Are you on a centrally acting anticholinergic? If yes, you may want to consider stopping it. #ClinicSpeak #BrainHealth #MSBlog #MSResearch
"The study below shows that the drug solifenacin (Vesicare), a so called anti-cholinergic drug of the antimuscarinic class, is effective in reducing contractions of overactive bladders and increasing bladder volume. This results in reduced urinary frequency, urgency, urge incontinence and nocturia (need to pass urine at night). These findings are not new; we have been using solifenacin for years and a large number of pwMS find it helpful."
"What is not covered in this abstract is the real reason why solifenacin (Vesicare) is so much better than oxybutynin (Ditropan) and older generation anticholinergic drug. Oxybutynin crosses the blood brain barrier and enters the brain and blocks brain cholinergic receptors, which impairs cognition. Studies suggest that centrally acting anticholinergics, such as oxybutynin, clips IQ by about 7 IQ points or half a standard deviation. This effect is not trivial given that the majority of people with established MS, and bladder problems, already have cognitive problems. In comparison solifenacin, and the other newer generation anticholinergics, don't cross into the brain to the same extent and therefore have a minimal impact on cognition. Why take a drug that impairs cognition when you can take an alternative that does not?"
"If you are on one of the drugs that has centrally acting anticholinergic effects I suggest you discuss the possibility of stopping the medication, or switching to alternative medication, with your neurologist or family doctor."
AIMS: To investigate the effect on urodynamics of 4 weeks treatment with solifenacin succinate in patients with neurogenic detrusor overactivity (NDO) due to multiple sclerosis (MS) or spinal cord injury (SCI).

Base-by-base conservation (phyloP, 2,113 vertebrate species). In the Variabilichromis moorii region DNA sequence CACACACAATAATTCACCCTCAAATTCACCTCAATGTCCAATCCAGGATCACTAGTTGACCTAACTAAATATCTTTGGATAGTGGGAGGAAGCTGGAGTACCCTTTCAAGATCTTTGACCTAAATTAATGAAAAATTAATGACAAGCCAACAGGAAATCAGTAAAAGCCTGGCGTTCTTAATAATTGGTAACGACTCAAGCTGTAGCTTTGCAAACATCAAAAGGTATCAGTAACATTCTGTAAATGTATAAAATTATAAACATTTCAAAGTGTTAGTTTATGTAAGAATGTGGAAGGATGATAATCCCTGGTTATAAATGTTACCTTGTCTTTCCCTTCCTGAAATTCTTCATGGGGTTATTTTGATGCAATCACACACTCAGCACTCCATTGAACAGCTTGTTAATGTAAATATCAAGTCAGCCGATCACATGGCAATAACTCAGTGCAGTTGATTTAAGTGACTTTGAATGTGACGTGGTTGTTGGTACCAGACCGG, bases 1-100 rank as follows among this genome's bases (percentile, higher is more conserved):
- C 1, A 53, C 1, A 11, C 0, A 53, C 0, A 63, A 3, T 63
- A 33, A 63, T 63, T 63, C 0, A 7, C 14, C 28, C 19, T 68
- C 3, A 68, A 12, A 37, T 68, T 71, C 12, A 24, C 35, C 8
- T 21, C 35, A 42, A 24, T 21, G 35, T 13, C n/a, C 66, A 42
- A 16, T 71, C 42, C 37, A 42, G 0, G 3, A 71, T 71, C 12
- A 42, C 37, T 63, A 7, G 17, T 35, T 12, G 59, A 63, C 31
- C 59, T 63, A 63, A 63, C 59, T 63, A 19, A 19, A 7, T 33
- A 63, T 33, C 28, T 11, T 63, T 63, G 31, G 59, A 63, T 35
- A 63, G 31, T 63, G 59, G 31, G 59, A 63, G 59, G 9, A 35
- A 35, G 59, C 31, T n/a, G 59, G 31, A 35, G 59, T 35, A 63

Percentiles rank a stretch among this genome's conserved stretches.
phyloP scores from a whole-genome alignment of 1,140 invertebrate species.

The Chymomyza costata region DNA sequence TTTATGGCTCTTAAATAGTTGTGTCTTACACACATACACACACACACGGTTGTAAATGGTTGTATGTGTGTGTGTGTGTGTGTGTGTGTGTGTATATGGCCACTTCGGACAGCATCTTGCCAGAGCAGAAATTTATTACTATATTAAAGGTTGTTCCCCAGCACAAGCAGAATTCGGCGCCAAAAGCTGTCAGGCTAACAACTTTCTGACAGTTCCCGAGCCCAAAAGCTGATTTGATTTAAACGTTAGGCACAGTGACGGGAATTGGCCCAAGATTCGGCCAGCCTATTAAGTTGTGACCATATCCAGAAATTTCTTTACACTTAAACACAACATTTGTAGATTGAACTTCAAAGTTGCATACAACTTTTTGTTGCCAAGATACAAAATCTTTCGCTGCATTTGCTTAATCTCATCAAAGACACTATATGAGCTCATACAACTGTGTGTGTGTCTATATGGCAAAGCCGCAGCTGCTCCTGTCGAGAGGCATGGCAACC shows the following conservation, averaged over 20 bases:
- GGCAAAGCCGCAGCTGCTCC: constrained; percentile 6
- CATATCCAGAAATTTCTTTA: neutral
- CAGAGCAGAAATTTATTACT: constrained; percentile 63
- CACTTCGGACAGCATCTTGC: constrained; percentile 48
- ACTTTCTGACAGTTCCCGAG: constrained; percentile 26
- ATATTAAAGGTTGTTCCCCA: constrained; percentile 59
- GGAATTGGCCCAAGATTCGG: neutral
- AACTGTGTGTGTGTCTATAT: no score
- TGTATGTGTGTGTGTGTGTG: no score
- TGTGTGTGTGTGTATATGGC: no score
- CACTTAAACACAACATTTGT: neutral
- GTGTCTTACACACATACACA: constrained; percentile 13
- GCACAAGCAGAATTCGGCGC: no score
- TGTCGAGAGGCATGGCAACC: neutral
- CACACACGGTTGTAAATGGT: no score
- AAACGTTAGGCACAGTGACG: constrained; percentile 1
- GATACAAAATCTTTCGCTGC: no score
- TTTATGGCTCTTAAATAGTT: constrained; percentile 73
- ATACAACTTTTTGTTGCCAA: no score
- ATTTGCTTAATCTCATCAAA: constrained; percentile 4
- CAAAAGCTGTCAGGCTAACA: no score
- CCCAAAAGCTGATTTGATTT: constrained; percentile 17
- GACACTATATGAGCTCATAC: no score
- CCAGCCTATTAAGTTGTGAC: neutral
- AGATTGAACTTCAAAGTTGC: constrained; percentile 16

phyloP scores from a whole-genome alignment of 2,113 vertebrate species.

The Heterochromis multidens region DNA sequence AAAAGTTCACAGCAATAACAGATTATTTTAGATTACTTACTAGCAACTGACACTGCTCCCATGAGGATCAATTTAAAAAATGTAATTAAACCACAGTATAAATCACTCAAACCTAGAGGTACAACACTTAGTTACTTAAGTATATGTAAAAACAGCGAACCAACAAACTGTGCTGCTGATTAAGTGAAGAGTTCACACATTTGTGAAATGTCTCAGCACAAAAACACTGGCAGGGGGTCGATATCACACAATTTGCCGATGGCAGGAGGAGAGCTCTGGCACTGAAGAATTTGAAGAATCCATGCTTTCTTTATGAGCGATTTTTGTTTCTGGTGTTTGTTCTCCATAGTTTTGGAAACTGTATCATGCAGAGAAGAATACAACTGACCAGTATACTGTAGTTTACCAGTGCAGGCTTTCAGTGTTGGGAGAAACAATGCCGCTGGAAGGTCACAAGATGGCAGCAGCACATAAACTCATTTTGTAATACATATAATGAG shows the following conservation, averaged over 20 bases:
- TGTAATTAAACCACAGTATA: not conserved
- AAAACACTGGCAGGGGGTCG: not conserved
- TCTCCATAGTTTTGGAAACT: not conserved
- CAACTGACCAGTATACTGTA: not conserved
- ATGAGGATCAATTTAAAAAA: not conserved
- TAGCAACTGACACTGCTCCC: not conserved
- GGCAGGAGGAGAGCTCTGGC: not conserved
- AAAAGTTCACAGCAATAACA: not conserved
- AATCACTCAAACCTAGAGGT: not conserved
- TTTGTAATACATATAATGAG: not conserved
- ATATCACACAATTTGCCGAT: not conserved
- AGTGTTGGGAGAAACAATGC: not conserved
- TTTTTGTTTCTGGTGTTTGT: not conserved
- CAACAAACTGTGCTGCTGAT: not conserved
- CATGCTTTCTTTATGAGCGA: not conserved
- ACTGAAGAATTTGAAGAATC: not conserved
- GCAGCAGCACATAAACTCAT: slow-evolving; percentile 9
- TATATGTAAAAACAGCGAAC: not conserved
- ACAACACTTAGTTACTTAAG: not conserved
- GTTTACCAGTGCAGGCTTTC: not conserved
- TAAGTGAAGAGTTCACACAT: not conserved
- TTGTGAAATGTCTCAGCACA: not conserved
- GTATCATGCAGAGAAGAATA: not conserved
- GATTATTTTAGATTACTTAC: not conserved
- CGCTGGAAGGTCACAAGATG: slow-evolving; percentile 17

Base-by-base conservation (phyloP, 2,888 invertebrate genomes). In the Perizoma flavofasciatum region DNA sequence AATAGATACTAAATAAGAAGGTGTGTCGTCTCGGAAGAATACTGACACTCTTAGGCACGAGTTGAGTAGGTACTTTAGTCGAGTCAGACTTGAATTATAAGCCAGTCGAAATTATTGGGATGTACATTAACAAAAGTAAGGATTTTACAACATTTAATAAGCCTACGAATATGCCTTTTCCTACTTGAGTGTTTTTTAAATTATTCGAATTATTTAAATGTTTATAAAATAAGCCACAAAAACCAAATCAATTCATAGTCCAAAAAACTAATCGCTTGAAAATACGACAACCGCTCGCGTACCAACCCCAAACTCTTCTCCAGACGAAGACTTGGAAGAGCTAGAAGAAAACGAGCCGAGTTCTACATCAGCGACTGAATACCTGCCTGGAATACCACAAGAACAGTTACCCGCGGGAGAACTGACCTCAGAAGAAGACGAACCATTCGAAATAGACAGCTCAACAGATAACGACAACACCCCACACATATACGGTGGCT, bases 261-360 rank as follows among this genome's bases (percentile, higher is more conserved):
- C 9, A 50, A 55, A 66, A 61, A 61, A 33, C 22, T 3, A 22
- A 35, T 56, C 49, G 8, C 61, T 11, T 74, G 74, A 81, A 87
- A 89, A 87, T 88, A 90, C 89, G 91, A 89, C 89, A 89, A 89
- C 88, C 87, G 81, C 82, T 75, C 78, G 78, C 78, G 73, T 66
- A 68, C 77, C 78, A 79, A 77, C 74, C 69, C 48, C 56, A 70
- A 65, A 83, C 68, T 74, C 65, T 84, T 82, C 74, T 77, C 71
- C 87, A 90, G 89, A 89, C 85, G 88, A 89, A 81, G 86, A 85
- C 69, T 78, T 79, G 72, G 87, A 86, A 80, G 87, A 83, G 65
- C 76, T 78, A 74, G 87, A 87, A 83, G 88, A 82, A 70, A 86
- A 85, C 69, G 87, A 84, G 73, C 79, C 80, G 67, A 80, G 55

METHODS: SONIC was a prospective, multicenter, double-blind, phase 3b/4 study investigating the efficacy and safety of solifenacin 10 mg in patients with NDO due to MS or SCI. Patients (n = 189) were randomized to placebo or active treatment (solifenacin 5 mg, 10 mg or oxybutynin hydrochloride 15 mg) for 4 weeks, after a 2-week, single-blind, placebo run-in period. The primary endpoint was change in maximum cystometric capacity (MCC) from baseline to end of treatment. The primary analysis compared solifenacin 10 mg versus placebo; all other comparisons were considered secondary. Secondary endpoints included changes in urodynamic parameters, patient-reported outcomes, and safety assessments.
RESULTS: In the primary analysis, solifenacin 10 mg significantly improved mean change from baseline MCC versus placebo (P < 0.001) and was associated with improvements in bladder volume at first contraction and at first leak as well as detrusor pressure at first leak. Similar results were obtained for oxybutynin versus placebo. Patient perception of bladder condition significantly improved with solifenacin 10 mg versus placebo (P = 0.041). There was a clear improvement in quality of life (QoL) in the solifenacin arms versus placebo. The overall incidence of adverse events was low.
CONCLUSIONS: In patients with NDO due to MS and SCI, 4 weeks of treatment with solifenacin 10 mg improved urodynamic variables and QoL versus placebo and was well tolerated